Although socially acceptable, sugar addiction is real. As with any addictive substance, more and more sugar is consumed over time, withdrawal symptoms are experienced when it is removed (headaches, low energy, mood swings), and finally, strong cravings often lead to relapse. Regardless of the fact that it has been referred to as the “white plague” and rivals cocaine in its addictive strength, sugar remains a socially sanctioned commodity to sell, eat, or use to celebrate and lavish on children.
Sugar’s addictive power is three-fold. First, we have a natural affinity to sugar. It tastes yummy and gives our body fuel. While stumbling upon a beehive or bush of ripe wild berries was quite useful to our foraging ancestors in their endeavors to obtain enough calories, our situation is quite different today. In our developed world of easy access, this added fuel has become over-available, over-processed and over-consumed, all of which lead to trouble with a capital T.
Second, sugar has the ability to increase pleasure-yielding opioids in the brain, similar to morphine and heroin, making one’s sugar cravings often too strong to ignore. Julia Ross tells us in The Diet Cure, “For some of us, certain foods, particularly ones that are sweet and starchy, can have a drug-like effect, altering our brains’ mood chemistry and fooling us into a false calm, or a temporary energy surge. We can eventually become dependent on these drug-like foods for continued mood lifts.”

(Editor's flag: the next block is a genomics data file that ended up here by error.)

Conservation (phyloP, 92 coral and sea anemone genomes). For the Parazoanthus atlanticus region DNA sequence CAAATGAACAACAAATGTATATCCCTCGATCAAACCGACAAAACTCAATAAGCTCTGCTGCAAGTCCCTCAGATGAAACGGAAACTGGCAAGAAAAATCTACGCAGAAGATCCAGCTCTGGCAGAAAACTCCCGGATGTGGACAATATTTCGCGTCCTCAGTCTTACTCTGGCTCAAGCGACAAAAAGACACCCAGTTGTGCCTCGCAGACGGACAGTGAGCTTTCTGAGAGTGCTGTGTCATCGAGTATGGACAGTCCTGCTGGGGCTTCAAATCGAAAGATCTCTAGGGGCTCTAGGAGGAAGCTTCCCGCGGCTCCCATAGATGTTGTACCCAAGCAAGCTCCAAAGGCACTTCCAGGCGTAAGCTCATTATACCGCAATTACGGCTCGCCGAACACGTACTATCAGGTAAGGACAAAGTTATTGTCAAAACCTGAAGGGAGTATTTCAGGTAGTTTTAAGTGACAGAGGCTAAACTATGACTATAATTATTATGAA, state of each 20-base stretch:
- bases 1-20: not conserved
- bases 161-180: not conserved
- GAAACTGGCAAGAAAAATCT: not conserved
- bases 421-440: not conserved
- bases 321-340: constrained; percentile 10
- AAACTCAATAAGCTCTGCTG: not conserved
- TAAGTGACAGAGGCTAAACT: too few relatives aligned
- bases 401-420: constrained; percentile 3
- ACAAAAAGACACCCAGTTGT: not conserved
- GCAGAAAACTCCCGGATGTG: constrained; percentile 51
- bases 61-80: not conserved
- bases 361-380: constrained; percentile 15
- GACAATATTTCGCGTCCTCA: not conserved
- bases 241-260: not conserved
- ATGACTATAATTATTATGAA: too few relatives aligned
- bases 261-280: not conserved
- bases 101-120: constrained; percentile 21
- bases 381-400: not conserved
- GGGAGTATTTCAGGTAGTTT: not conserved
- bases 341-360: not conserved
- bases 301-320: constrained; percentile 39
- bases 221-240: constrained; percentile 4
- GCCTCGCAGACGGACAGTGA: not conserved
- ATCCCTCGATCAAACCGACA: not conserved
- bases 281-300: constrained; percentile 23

Third, sugar begets more sugar. Eating sugar clearly throws one’s body chemistry into a tailspin. Tag on poor sleep habits, adrenal fatigue, and an overload of distress, intense cravings for sugar (or other substance like alcohol or drugs) can easily develop. Insulin imbalances and a lack of the happy-brain chemical called serotonin are often the underlying culprits. Essentially, the sugar being consumed perpetuates the vicious cycle of more intense sugar cravings.
Are the dangers of sugar giving you chills yet? We live in a fallen world; sickness, crime, mental illness, diabetes, cancer and other unfortunate situations are going to happen, but imagine if the body-wrecking effects of an overload of sugar were removed from the equation? How much less would we suffer? How much easier would it be for children to sit still, concentrate, and behave in class? How much happier would people feel? Would teen violence or drug use diminish? The positive possibilities are endless.
For tips on conquering sugar cravings, call Robust Life Center and make an appointment with Sam or Vicki. They will help you get your family off health-wrecking sweeteners and replace them with more nourishing, whole foods. And now, knowing what you know, even naturally derived sugars should be limited; unfortunately, cravings sabotage the best of intentions. But with the right tool you can zap sugar cravings at the source. There is no magic pill; getting off sugar requires a well-designed lifestyle with exercise, plenty of sleep and relaxation, and time in the kitchen. Only then will your days of sugar slavery come to an end so that you can reap the rewards of happier moods, less sickness, and an overall brighter future for everyone.